Aurelia watched the scene from Inertia, brow furrowed, mind ablaze with the revelation that the Stone Folk worshipped Dracula and – seemingly – pledged their allegiance to him.

So, they weren't true monsters after all.

Everything changed in the face of the realization. She'd come to assess a beastly threat and found comrades instead. If the Stone Folk were acting according to the Lord's designs, ascending wayward humans by their own hands, then it meant the town of Golaş – not the Stone Folk themselves – should be led into the arms of Dracula. Perhaps, Aurelia reasoned, that's why the Lord had deigned Ecclesia's acolytes to overhear the rumors in the first place. So she could find this village and help the Stone Folk do his work; succeed in their stalled aim.

The Lord did work in mysterious ways at times, she'd been told.

Of course, the final decision would be up to Barlowe's discretion, but she suspected her Master would be of a similar mind. Her eyes lingered on the priest, the leader of this sorry band of wayward humans. The townsfolk had admitted they were lost without his leadership. He'd ingratiated himself into this community, made them believe that he alone had the power to kill a Stone Folk and keep them at bay. A grin tugged at Aurelia's lips at the absolute, selfish hubris of this priest. If the Father was ascended into Dracula's arms then Golaş would be exposed, and the creatures could fulfill their glorious task. Ascend the entire town in their Lord's name without Ecclesia needing to raise more than a single blade.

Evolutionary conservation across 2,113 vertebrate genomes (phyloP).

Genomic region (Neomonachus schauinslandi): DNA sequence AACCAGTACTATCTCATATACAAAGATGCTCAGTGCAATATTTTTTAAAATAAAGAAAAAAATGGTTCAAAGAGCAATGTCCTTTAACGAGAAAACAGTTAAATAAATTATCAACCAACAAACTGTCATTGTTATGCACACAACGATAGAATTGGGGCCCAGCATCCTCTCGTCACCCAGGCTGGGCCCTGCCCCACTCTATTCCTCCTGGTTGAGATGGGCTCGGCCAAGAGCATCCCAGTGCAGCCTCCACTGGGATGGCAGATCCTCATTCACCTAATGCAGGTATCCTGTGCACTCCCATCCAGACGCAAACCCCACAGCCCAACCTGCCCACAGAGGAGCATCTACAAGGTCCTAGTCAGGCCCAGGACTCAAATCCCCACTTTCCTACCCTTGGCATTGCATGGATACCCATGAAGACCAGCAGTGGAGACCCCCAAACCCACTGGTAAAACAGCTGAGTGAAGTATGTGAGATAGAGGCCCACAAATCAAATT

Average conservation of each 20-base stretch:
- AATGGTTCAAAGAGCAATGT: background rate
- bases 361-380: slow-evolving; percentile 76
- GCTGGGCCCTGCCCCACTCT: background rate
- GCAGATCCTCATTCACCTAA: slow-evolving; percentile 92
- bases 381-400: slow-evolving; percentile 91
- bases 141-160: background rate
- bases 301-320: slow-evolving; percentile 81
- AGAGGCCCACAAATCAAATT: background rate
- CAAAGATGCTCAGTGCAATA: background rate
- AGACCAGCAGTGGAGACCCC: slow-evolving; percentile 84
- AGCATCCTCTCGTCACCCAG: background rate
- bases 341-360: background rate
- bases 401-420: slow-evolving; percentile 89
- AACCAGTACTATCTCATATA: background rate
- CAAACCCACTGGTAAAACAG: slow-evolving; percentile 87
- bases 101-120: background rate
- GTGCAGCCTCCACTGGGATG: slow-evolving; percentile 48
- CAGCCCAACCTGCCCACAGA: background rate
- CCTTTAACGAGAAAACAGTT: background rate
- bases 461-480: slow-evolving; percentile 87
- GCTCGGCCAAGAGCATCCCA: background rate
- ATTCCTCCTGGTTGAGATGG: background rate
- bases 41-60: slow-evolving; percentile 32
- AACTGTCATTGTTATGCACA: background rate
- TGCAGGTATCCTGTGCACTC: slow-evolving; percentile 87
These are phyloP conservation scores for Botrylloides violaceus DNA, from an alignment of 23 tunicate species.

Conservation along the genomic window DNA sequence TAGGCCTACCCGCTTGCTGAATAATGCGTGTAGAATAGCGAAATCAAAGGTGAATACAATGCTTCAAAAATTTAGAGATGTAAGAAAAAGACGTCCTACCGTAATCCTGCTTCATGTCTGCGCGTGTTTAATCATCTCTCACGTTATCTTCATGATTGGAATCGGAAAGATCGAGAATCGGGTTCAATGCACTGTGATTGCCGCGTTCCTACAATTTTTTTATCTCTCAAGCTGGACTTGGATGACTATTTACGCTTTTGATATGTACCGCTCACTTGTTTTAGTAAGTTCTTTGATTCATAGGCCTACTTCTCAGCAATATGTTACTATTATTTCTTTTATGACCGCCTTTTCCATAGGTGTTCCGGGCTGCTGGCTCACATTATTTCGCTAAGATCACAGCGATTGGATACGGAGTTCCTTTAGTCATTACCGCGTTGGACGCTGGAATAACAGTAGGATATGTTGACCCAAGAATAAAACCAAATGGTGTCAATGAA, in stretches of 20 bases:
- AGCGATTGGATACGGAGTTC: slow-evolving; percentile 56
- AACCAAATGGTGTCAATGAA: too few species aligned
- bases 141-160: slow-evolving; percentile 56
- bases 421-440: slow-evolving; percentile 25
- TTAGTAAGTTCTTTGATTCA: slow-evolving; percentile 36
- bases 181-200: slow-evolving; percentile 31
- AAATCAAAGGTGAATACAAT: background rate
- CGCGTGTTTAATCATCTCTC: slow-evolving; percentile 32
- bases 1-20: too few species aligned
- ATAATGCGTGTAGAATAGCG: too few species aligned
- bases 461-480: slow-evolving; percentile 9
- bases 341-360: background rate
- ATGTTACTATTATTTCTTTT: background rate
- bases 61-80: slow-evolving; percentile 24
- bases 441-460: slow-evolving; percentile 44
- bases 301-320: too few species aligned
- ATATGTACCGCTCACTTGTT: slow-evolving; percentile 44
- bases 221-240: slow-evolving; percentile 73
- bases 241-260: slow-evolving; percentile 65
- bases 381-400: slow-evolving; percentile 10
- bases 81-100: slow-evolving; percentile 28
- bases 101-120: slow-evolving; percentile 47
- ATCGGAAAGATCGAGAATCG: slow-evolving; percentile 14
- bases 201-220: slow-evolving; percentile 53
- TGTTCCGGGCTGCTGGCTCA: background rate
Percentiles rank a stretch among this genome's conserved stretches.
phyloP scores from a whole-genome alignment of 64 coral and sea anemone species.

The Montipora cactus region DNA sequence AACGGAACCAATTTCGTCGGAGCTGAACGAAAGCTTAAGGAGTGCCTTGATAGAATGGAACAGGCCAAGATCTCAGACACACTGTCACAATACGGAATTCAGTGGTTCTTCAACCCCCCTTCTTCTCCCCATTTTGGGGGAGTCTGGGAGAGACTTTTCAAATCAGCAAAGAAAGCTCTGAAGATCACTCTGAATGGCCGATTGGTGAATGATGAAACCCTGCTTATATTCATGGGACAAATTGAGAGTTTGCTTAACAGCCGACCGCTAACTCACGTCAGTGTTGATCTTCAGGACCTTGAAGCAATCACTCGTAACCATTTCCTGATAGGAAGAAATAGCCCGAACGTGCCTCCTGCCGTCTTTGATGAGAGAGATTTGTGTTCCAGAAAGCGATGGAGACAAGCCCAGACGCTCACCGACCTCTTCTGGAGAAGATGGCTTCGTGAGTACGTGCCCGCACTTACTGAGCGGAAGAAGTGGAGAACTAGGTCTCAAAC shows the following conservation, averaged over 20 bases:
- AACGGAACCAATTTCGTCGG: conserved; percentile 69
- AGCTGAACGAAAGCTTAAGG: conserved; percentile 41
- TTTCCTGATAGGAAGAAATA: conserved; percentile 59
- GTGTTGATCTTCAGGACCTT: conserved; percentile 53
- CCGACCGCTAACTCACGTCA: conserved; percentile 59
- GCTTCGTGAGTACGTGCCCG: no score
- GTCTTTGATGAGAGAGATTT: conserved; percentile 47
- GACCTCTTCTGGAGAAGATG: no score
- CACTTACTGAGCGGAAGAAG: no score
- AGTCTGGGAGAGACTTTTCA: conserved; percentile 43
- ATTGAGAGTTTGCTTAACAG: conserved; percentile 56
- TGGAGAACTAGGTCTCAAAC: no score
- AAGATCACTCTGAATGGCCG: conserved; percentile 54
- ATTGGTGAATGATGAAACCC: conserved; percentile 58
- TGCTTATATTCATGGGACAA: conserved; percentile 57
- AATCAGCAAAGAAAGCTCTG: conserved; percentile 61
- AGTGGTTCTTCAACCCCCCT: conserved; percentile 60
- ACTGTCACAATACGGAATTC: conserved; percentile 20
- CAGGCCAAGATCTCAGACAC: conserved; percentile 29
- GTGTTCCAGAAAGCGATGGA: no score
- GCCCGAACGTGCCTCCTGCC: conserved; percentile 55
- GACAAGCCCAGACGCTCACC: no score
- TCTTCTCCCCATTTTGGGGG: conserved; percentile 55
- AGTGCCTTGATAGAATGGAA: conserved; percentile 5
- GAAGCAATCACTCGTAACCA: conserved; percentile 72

Aurelia stiffened, her mind turning – as it so often did these days – to Shanoa.

She'd left Ecclesia Blade in a somewhat precarious position, awaiting Aurelia's rejection or acceptance of her terms of the proposed allegiance. Shanoa had asked to see Aurelia – her true self – not the guise of Ecclesia's Shadow, before agreeing to a friendly pact. The request had been impossible to anticipate, and the albino found herself avoiding Shanoa in the month since that night, not following her outside of missions as she pondered how to proceed. She couldn't think clearly around the Blade anymore. Shanoa elicited too many emotions from her; genuine, raw things, and there was a danger in their encounters that Aurelia couldn't speak of to anyone, even her uncle. Because none of them would understand this strange tether between them. A bond forged in the recognition that maybe Shanoa didn't have Chaos within her. They all believed the girl was tainted, her blood sullied, but Aurelia couldn't believe that anymore. Not after she'd saved Aurelia's life.